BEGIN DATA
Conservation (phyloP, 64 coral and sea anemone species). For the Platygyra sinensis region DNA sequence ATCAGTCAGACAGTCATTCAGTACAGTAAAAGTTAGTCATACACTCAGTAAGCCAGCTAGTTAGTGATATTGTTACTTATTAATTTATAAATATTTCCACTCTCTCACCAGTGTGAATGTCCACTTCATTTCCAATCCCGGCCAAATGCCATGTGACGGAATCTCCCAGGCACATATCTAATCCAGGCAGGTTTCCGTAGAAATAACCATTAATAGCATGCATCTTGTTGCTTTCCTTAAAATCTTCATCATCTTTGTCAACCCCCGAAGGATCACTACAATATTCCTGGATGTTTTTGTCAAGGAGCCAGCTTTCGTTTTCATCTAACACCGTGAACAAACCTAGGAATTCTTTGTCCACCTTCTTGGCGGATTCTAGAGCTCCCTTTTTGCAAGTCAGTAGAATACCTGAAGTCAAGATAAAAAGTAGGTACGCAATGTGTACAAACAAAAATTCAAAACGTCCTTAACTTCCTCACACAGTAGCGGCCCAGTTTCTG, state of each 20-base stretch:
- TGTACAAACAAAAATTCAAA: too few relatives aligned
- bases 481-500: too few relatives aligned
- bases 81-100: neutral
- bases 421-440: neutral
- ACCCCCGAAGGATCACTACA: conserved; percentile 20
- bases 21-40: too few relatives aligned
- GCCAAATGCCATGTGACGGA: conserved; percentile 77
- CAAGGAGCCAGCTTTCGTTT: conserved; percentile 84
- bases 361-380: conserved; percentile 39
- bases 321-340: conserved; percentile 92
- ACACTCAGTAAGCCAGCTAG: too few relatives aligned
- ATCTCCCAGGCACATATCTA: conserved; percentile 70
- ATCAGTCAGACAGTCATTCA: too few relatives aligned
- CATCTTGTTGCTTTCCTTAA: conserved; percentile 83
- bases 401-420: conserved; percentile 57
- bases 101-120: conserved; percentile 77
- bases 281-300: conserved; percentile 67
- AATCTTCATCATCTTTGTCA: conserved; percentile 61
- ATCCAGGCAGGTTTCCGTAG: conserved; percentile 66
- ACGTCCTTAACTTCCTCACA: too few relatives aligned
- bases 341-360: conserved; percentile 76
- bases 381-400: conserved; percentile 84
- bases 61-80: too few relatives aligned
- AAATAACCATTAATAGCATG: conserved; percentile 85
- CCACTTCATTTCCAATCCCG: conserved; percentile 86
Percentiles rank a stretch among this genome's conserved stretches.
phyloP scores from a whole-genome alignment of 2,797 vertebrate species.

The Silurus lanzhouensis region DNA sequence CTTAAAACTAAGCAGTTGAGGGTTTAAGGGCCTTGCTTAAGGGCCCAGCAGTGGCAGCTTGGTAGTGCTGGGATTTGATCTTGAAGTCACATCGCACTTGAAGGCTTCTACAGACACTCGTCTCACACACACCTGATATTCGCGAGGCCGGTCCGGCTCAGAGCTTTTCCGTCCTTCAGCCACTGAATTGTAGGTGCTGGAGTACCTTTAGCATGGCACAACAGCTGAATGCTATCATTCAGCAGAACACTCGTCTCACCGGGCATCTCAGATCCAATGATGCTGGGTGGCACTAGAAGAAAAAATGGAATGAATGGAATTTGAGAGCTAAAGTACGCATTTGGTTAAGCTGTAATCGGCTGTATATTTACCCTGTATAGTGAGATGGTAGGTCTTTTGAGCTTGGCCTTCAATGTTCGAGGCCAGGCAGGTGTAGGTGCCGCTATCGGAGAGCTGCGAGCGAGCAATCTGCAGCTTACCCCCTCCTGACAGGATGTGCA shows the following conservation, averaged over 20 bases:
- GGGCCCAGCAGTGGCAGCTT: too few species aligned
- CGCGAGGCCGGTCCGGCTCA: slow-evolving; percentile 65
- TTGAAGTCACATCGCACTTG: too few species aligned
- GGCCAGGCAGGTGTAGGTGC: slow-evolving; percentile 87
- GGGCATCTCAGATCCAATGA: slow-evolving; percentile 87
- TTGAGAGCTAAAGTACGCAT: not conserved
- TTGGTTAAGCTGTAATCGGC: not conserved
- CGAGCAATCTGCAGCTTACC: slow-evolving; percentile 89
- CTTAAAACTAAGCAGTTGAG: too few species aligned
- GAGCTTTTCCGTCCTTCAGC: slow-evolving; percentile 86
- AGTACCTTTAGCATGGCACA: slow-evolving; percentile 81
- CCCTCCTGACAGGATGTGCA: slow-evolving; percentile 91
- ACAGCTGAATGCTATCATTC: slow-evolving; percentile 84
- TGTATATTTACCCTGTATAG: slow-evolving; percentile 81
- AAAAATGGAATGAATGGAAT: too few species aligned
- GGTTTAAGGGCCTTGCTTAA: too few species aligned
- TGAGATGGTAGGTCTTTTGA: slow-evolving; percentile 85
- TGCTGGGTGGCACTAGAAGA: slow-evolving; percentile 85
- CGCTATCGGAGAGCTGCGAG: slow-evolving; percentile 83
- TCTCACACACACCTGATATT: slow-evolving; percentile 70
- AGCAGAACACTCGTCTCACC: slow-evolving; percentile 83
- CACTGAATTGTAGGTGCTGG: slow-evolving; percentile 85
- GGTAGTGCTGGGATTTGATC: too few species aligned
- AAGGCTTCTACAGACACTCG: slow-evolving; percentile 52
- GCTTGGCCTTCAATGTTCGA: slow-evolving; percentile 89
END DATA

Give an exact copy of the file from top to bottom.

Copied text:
Conservation (phyloP, 64 coral and sea anemone species). For the Platygyra sinensis region DNA sequence ATCAGTCAGACAGTCATTCAGTACAGTAAAAGTTAGTCATACACTCAGTAAGCCAGCTAGTTAGTGATATTGTTACTTATTAATTTATAAATATTTCCACTCTCTCACCAGTGTGAATGTCCACTTCATTTCCAATCCCGGCCAAATGCCATGTGACGGAATCTCCCAGGCACATATCTAATCCAGGCAGGTTTCCGTAGAAATAACCATTAATAGCATGCATCTTGTTGCTTTCCTTAAAATCTTCATCATCTTTGTCAACCCCCGAAGGATCACTACAATATTCCTGGATGTTTTTGTCAAGGAGCCAGCTTTCGTTTTCATCTAACACCGTGAACAAACCTAGGAATTCTTTGTCCACCTTCTTGGCGGATTCTAGAGCTCCCTTTTTGCAAGTCAGTAGAATACCTGAAGTCAAGATAAAAAGTAGGTACGCAATGTGTACAAACAAAAATTCAAAACGTCCTTAACTTCCTCACACAGTAGCGGCCCAGTTTCTG, state of each 20-base stretch:
- TGTACAAACAAAAATTCAAA: too few relatives aligned
- bases 481-500: too few relatives aligned
- bases 81-100: neutral
- bases 421-440: neutral
- ACCCCCGAAGGATCACTACA: conserved; percentile 20
- bases 21-40: too few relatives aligned
- GCCAAATGCCATGTGACGGA: conserved; percentile 77
- CAAGGAGCCAGCTTTCGTTT: conserved; percentile 84
- bases 361-380: conserved; percentile 39
- bases 321-340: conserved; percentile 92
- ACACTCAGTAAGCCAGCTAG: too few relatives aligned
- ATCTCCCAGGCACATATCTA: conserved; percentile 70
- ATCAGTCAGACAGTCATTCA: too few relatives aligned
- CATCTTGTTGCTTTCCTTAA: conserved; percentile 83
- bases 401-420: conserved; percentile 57
- bases 101-120: conserved; percentile 77
- bases 281-300: conserved; percentile 67
- AATCTTCATCATCTTTGTCA: conserved; percentile 61
- ATCCAGGCAGGTTTCCGTAG: conserved; percentile 66
- ACGTCCTTAACTTCCTCACA: too few relatives aligned
- bases 341-360: conserved; percentile 76
- bases 381-400: conserved; percentile 84
- bases 61-80: too few relatives aligned
- AAATAACCATTAATAGCATG: conserved; percentile 85
- CCACTTCATTTCCAATCCCG: conserved; percentile 86
Percentiles rank a stretch among this genome's conserved stretches.
phyloP scores from a whole-genome alignment of 2,797 vertebrate species.

The Silurus lanzhouensis region DNA sequence CTTAAAACTAAGCAGTTGAGGGTTTAAGGGCCTTGCTTAAGGGCCCAGCAGTGGCAGCTTGGTAGTGCTGGGATTTGATCTTGAAGTCACATCGCACTTGAAGGCTTCTACAGACACTCGTCTCACACACACCTGATATTCGCGAGGCCGGTCCGGCTCAGAGCTTTTCCGTCCTTCAGCCACTGAATTGTAGGTGCTGGAGTACCTTTAGCATGGCACAACAGCTGAATGCTATCATTCAGCAGAACACTCGTCTCACCGGGCATCTCAGATCCAATGATGCTGGGTGGCACTAGAAGAAAAAATGGAATGAATGGAATTTGAGAGCTAAAGTACGCATTTGGTTAAGCTGTAATCGGCTGTATATTTACCCTGTATAGTGAGATGGTAGGTCTTTTGAGCTTGGCCTTCAATGTTCGAGGCCAGGCAGGTGTAGGTGCCGCTATCGGAGAGCTGCGAGCGAGCAATCTGCAGCTTACCCCCTCCTGACAGGATGTGCA shows the following conservation, averaged over 20 bases:
- GGGCCCAGCAGTGGCAGCTT: too few species aligned
- CGCGAGGCCGGTCCGGCTCA: slow-evolving; percentile 65
- TTGAAGTCACATCGCACTTG: too few species aligned
- GGCCAGGCAGGTGTAGGTGC: slow-evolving; percentile 87
- GGGCATCTCAGATCCAATGA: slow-evolving; percentile 87
- TTGAGAGCTAAAGTACGCAT: not conserved
- TTGGTTAAGCTGTAATCGGC: not conserved
- CGAGCAATCTGCAGCTTACC: slow-evolving; percentile 89
- CTTAAAACTAAGCAGTTGAG: too few species aligned
- GAGCTTTTCCGTCCTTCAGC: slow-evolving; percentile 86
- AGTACCTTTAGCATGGCACA: slow-evolving; percentile 81
- CCCTCCTGACAGGATGTGCA: slow-evolving; percentile 91
- ACAGCTGAATGCTATCATTC: slow-evolving; percentile 84
- TGTATATTTACCCTGTATAG: slow-evolving; percentile 81
- AAAAATGGAATGAATGGAAT: too few species aligned
- GGTTTAAGGGCCTTGCTTAA: too few species aligned
- TGAGATGGTAGGTCTTTTGA: slow-evolving; percentile 85
- TGCTGGGTGGCACTAGAAGA: slow-evolving; percentile 85
- CGCTATCGGAGAGCTGCGAG: slow-evolving; percentile 83
- TCTCACACACACCTGATATT: slow-evolving; percentile 70
- AGCAGAACACTCGTCTCACC: slow-evolving; percentile 83
- CACTGAATTGTAGGTGCTGG: slow-evolving; percentile 85
- GGTAGTGCTGGGATTTGATC: too few species aligned
- AAGGCTTCTACAGACACTCG: slow-evolving; percentile 52
- GCTTGGCCTTCAATGTTCGA: slow-evolving; percentile 89